All About Jazz: The web's most comprehensive jazz resource

Serving jazz worldwide since 1995
All About Jazz: The web's most comprehensive jazz resource

From the Inside Out

Three of a Perfect Pair

By Published: March 22, 2009

Koorax and Scharli proved to be sympathetic long even before this project. In 2004, each recorded "I Fall in Love Too Easily" without knowing about the other's version, and their new joint recording is the pinnacle of Obrigado. Koorax treasures each word as if it clutches her faith in romance, while Scharli's trumpet gracefully dances within the rhythms of guitarist Markus Stadler and double-bassist Thomas Durst. Koorax closes with a higher-than-high note that no words, no matter how well-written, could make you believe. Listen, and trust your own ears instead.

"The recording of 'I Fall in Love Too Easily' for the Autumn in NY CD (EMI-JSR, 2005) was a very spontaneous first-take, like most of the tracks on that album, which was recorded 'live in the studio'—I mean, I sang together with the musicians," Ithamara explained. "Since then, I've been performing the song in live concerts very often. Peter had also recorded the song in another album before, 'cause it's one of his favorite ballads too. Then we decided to record it again, mixing elements from both of our live performances. The entire Obrigado album was cut live in the studio, so this second version is closer to how I use to sing it in the concerts, including that high note near the very ending."

Art Farmer
Brass Shout / The Aztec Suite
Blue Note (Connoisseur Series)
2008

Brass / Aztec combines two releases from trumpeter/flugelhornist Art Farmer: Brass Shout, arranged by his longtime associate Benny Golson

Benny Golson
Benny Golson
b.1929
sax, tenor
, and The Aztec Suite, including its famous panoramic title track, arranged by Chico O'Farrill
Chico O'Farrill
Chico O'Farrill
1921 - 2001
composer/conductor
. Combining these two titles, both from 1959, creates an expansive survey of jazz, Latin jazz and pop played as jazz.

Swaddled and swaying within their brass construction, Golson's Latin / jazz rearrangements of "Autumn Leaves" and "April in Paris" welcome you to this rhythmic dance; Golson's tune "Five Spot After Dark" cuts a sharper groove, the sound of Saturday evening jumping into Saturday night. Composer Bobby Timmons

Bobby Timmons
Bobby Timmons
1935 - 1974
piano
sits in on "Moanin,'" the only tune with piano on either set, and spins a web of soulful funk that sounds very much like Horace Silver
Horace Silver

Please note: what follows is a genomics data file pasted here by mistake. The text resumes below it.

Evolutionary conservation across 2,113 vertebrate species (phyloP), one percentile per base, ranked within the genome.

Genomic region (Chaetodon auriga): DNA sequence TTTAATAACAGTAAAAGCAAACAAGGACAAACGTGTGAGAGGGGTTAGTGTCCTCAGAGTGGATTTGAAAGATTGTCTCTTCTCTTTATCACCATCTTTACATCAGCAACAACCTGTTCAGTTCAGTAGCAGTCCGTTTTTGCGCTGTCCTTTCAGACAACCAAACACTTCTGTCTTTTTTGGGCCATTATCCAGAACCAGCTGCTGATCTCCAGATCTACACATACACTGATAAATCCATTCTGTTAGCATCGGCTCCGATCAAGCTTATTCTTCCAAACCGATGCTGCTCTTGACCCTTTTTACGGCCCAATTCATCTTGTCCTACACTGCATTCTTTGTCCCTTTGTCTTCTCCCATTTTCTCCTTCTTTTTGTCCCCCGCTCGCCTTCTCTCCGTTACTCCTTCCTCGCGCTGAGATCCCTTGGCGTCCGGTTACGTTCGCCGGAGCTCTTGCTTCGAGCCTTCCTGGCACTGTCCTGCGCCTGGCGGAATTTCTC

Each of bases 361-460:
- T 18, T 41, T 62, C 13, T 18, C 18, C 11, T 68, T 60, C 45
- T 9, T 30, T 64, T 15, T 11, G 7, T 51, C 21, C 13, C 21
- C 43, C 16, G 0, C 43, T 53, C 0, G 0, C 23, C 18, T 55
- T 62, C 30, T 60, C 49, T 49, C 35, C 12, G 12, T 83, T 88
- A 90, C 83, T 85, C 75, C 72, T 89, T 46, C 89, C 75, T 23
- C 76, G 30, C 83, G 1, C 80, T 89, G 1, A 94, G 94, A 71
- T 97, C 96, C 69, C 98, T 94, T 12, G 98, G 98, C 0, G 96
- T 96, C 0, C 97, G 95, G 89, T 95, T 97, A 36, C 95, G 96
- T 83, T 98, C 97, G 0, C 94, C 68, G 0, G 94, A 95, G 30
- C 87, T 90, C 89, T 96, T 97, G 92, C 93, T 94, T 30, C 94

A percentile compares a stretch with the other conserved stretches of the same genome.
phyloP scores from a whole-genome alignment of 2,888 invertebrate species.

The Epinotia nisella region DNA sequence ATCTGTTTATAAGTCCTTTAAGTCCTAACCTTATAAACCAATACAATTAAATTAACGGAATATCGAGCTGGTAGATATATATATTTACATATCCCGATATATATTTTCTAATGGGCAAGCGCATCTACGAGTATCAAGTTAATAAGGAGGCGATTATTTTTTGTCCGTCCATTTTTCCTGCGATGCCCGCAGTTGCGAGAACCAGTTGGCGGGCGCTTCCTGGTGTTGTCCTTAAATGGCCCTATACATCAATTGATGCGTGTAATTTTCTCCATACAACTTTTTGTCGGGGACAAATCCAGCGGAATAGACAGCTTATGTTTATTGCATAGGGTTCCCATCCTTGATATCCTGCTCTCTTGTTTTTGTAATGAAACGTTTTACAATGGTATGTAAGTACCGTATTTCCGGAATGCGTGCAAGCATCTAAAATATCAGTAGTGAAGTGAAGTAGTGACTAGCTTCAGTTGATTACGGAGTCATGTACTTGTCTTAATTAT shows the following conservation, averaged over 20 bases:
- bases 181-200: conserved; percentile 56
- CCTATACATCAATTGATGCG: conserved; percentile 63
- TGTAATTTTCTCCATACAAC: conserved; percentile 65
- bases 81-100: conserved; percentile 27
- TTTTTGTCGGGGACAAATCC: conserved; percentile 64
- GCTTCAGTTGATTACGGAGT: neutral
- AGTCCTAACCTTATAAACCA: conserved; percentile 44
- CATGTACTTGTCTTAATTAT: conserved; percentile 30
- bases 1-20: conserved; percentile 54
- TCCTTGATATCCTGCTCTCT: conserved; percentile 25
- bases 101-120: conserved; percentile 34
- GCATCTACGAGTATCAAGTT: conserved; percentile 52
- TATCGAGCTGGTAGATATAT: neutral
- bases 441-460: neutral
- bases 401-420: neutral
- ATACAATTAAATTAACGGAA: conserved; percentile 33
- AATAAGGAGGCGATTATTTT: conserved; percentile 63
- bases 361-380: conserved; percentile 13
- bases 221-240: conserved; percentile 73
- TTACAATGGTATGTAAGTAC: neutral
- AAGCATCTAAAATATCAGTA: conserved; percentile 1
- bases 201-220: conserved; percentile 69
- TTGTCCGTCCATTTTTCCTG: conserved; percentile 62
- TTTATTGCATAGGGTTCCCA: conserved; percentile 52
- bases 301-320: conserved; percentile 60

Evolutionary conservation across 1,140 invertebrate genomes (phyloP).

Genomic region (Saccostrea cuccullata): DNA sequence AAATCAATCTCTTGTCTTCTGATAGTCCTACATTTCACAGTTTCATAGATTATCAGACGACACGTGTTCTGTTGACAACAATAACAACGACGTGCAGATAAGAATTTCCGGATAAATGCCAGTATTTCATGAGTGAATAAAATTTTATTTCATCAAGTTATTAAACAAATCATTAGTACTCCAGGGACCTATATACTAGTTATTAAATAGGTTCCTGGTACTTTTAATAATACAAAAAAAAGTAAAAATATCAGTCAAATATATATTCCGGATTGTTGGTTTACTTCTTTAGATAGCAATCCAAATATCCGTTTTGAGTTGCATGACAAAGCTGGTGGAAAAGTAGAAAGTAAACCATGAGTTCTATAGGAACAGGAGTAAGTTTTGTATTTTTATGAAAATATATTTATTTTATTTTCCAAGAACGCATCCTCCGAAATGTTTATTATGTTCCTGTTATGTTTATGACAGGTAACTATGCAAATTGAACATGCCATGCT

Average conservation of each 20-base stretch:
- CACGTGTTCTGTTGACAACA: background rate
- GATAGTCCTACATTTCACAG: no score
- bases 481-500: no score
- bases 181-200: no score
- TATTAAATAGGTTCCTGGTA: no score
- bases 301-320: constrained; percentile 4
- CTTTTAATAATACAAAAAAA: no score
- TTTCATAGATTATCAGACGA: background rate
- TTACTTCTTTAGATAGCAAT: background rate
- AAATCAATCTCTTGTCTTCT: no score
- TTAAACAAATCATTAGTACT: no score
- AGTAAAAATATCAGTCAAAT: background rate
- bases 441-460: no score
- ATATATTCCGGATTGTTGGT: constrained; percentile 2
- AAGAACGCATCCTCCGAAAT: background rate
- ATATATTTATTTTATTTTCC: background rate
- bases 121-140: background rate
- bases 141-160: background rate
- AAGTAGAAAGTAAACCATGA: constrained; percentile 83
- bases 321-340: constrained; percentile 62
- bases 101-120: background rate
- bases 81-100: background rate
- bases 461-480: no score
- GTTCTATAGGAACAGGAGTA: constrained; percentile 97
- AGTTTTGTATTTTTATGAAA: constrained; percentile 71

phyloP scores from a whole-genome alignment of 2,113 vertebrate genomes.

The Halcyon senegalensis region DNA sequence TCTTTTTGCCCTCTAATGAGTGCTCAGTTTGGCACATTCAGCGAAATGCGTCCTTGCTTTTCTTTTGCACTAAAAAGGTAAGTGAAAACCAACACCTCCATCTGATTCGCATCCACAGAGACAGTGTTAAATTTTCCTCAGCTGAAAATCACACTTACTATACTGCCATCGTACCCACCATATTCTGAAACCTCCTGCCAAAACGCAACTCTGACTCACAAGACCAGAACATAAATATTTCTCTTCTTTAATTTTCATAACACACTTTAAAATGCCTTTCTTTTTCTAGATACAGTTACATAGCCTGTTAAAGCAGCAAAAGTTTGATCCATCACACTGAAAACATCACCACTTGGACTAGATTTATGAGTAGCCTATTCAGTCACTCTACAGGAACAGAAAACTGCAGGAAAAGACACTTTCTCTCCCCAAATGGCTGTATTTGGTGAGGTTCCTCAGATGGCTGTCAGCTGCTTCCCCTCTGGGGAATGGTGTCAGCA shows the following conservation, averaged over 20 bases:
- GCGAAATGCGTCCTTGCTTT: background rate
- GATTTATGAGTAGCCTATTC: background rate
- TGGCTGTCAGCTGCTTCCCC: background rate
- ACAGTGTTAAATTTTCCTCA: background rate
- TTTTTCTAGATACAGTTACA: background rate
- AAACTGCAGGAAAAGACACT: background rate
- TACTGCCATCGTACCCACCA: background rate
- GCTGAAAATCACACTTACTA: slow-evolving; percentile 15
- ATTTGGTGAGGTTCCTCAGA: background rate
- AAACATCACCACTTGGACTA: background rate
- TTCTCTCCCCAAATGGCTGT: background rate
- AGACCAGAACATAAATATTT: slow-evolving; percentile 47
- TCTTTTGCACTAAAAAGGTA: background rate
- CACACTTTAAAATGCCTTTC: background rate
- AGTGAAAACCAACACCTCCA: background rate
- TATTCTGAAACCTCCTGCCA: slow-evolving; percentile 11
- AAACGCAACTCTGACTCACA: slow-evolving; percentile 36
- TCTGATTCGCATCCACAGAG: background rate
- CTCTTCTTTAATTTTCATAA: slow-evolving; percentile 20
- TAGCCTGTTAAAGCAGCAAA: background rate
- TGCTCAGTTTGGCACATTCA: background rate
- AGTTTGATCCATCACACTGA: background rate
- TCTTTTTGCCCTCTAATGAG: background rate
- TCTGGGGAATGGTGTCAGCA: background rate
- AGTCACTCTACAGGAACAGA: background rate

Horace Silver
b.1928
piano
, another jazz pianist fond of that "Spanish tinge" (and who composed the opening "Nica's Dream").

This set's obvious showpiece, O'Farrill's epic "Aztec Suite" unfurls with all the color and drama of Gone with the Wind. Each soloist steps out from, then back into the roaring ensemble, which continually moves forward into the next passage, which showcases the next soloist, and so on. Every soloist plays brilliantly, the ensemble roars majestically, and neither overpowers the other. A genuine masterpiece of ensemble Latin jazz, "Aztec" is most likely the closest that O'Farrill ever came to matching the reach and scope of Duke Ellington's suites.

Although it's been historically overshadowed by "Aztec Suite," this version of "Heat Wave" might be even better—with Farmer and his percussionists playing so furiously that they sound intent on blowing each note completely off their sheet music—because it burns just as hot but consumes less than half the time. "Woody N'You" (Dizzy Gillespie

Dizzy Gillespie
Dizzy Gillespie
1917 - 1993
trumpet
) extends the torrid Afro-Cuban groove and explosive ensemble horns, one more stellar example from a set that's thoroughly vibrant, compelling and bursting with energy.

Danilo Perez
Across the Crystal Sea
Decca
2008

At its most basic, Crystal Sea features pianist Danilo Perez leading a quartet with bassist Christian McBride

Christian McBride
Christian McBride
b.1972
bass
and drummer Lewis Nash
Lewis Nash
Lewis Nash
b.1958
drums
, supported by percussionist Luis Quintero. Cassandra Wilson
Cassandra Wilson
Cassandra Wilson
b.1955
vocalist
radiates vocals through two standards, "Lazy Afternoon" and "(All of a Sudden) My Heart Sings." Beyond these two standards, Claus Ogerman, who arranged and conducted the orchestra, contributes the melancholic closer ("Another Autumn") plus, according to his arranger's notes, five other pieces "based on classical themes I've known all my life and have always wanted to adapt and record" by Sibelius, Rachmaninoff, Massenet, Manuel de Falla and Hugo Distler.

But you almost never hear Crystal Sea at its most basic. As a consequence, it offers little jazz piano. Perez's quartet is the primary color, but only one color in Ogerman's expansive orchestral palette. Perez sits out long passages in several tunes, and is almost conspicuously absent while Wilson sings. As a result, Crystal Sea sounds more like an Ogerman orchestral album with piano than it does a Perez piano album with orchestra.

Each song captures moments of precious beauty. But most also lack that fire—or whatever is that something, that passion—with which most great music burns. For example, Ogerman moves "Lazy Afternoon" so lugubriously that the rhythmic stillness begins to feel as stifling and oppressive as 100 degrees in the shade heat.



comments powered by Disqus